SC Refers Pleas on Same-Sex Marriage to Constitution Bench, to Hear Matter from April 18

A bench led by CJI Chandrachud said "submissions involve the interplay between constitutional rights on the one hand and specific legislative enactments".

New Delhi: The Supreme Court on Monday, March 13, said it will hear the pleas seeking recognition of same-sex marriage by a five-judge constitution bench from April 18.

While noting that any decision on the matter would have a “huge bearing on society”, a three-judge bench headed by Chief Justice D.Y. Chandrachud said it is only logical that a constitution bench heard the matter given that it involves a substantial questions of law and the interpretation of the constitution.

“Lot of issues raised before this court relate to the right of transgender persons to marry as per natural constitutional entitlement. We are of the considered view that issues here are resolved by five judges of this court under Article 145(3) of the constitution. We direct hearing of this case be posted before a constitution bench,” the court said in its order, according to Bar and Bench.

As per Article 145(3), a minimum of five judges must be on the bench if the matter pertains to important questions of law and interpretation of the constitution.

According to Indian Express, the court on Monday pointed out that the “submissions involve the interplay between constitutional rights on the one hand and specific legislative enactments”, including the Special Marriage Act and the Foreign Marriage Act, among others. Besides, it also involves adjudication on the issue of the right of transgender couples to marry as a natural incidence of their constitutional entitlements, the court said.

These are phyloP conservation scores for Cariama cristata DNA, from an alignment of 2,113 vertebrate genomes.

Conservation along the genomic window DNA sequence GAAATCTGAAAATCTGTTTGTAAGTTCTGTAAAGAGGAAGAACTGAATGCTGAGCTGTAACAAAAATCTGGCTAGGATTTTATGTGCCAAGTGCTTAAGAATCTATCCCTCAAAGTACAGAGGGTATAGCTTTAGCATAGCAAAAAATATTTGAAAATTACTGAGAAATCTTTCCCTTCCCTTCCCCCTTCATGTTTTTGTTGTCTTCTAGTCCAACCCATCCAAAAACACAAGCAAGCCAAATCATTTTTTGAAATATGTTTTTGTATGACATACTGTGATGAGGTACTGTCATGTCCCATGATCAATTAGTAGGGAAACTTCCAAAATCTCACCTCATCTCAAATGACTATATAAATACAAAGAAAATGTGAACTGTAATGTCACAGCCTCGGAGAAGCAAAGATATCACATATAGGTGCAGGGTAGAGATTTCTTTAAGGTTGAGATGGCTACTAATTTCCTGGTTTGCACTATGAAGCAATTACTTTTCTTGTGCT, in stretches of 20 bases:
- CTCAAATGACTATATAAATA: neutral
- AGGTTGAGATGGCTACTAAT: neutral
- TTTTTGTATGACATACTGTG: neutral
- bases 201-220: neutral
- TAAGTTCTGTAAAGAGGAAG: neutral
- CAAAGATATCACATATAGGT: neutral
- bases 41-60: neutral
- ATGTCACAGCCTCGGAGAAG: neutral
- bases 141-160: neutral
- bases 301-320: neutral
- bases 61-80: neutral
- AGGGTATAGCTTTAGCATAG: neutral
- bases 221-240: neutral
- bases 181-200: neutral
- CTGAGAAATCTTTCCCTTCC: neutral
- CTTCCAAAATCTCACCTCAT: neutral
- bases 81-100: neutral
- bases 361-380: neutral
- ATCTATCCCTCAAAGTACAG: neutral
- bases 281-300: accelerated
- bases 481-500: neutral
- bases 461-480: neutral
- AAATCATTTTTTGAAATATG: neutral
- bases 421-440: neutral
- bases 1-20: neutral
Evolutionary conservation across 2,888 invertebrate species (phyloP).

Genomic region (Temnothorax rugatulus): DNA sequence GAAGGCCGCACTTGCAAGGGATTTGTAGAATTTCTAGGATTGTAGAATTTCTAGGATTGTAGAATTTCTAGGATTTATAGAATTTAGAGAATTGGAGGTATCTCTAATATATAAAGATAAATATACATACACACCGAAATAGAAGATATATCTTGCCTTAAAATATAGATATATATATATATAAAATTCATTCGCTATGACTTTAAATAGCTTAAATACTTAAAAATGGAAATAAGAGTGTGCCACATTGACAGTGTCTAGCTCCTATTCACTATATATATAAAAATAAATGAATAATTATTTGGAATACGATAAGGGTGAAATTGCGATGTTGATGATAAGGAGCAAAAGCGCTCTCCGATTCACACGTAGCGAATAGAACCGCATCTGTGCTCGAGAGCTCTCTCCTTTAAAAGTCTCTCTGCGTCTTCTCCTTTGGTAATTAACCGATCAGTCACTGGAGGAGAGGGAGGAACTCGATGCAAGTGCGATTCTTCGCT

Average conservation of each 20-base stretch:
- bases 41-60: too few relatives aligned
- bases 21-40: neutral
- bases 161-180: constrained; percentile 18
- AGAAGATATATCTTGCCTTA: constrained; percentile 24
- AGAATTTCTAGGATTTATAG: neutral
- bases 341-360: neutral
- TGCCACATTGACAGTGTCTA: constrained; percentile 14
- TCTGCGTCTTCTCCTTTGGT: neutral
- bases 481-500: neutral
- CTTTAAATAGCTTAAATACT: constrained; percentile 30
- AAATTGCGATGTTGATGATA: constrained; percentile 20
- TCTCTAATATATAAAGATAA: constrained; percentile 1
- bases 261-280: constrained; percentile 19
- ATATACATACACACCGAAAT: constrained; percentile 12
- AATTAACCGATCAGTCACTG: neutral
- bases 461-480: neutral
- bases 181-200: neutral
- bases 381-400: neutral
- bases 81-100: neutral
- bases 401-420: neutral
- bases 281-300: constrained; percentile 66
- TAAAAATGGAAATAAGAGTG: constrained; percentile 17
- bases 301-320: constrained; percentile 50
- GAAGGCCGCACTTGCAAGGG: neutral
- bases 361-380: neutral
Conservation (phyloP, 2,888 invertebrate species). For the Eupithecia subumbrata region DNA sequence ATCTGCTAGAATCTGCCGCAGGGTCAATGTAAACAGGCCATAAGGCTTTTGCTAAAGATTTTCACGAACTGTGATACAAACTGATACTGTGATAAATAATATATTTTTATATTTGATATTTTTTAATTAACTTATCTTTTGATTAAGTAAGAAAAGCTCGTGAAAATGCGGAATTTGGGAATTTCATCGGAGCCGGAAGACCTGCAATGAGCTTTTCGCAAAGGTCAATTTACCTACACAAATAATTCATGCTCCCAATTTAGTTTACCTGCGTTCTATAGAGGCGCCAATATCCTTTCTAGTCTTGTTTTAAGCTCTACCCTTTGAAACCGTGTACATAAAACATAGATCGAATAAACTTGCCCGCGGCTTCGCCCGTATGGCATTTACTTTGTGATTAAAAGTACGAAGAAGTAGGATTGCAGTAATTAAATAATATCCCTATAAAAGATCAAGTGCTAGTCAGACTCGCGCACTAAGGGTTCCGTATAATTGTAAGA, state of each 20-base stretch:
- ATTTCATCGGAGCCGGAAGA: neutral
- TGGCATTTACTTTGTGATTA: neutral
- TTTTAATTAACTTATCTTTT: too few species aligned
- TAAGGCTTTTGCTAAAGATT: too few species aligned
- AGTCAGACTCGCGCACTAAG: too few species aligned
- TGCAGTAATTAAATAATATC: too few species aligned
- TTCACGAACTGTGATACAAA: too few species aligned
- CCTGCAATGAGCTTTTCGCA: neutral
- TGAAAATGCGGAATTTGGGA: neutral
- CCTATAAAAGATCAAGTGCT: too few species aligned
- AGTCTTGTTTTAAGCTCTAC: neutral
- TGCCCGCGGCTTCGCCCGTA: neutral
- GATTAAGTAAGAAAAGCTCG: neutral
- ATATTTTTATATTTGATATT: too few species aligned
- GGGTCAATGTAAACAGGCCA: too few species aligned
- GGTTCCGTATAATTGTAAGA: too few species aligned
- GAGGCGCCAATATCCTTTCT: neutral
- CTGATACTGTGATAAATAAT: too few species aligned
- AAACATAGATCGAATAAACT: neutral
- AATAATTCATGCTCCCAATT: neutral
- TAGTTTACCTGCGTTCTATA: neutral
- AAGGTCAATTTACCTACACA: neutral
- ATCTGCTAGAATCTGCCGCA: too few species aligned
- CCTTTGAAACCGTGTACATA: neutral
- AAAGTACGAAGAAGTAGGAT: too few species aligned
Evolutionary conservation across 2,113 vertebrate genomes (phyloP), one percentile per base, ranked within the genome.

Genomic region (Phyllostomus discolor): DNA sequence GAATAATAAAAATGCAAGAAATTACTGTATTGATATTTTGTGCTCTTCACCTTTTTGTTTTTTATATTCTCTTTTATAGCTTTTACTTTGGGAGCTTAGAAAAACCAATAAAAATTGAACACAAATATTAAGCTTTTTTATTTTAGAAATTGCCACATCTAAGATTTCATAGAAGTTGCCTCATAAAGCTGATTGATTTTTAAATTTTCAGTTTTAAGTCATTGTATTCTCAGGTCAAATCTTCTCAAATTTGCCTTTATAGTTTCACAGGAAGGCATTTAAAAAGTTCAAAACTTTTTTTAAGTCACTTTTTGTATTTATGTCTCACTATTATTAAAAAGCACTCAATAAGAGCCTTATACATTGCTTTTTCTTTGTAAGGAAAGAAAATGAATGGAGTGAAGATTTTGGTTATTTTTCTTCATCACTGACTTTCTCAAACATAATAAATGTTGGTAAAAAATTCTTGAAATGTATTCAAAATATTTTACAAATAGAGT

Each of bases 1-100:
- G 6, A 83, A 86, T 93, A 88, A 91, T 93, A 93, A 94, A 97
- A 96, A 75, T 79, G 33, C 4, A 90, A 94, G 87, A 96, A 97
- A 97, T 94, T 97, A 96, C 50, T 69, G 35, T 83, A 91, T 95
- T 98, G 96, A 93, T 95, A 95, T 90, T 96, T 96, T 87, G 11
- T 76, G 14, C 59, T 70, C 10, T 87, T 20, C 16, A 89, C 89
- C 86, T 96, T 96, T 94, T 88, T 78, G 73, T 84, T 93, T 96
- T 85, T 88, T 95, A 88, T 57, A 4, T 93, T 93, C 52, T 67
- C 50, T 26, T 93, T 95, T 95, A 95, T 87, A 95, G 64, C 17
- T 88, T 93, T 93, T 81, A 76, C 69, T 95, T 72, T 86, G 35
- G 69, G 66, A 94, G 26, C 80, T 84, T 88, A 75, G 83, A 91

Earlier, on Sunday, March 12, the Union government had filed an affidavit before the court opposing the pleas seeking recognition of same-sex marriage. According to the government, same-sex marriages are not compatible with the concept of the “Indian family unit”, which, it argued, consists of “a husband, a wife, and children which necessarily presuppose a biological man as a ‘husband’, a biological woman as a ‘wife’ and the children born out of the union between the two – who are reared by the biological man as father and the biological woman as mother”.

It had also said any interference with marriage between a biological man and biological woman “would cause complete havoc with the delicate balance of personal laws in the country and in accepted societal values”.

The government, in its affidavit, had asserted that petitioners cannot claim a fundamental right for same-sex marriage to be recognised despite the decriminalisation of Section 377. It instead asked the court to leave the matter to the parliament.

The bench had in January this year transferred all petitions seeking recognition of same-sex marriages, pending before several high courts, to itself.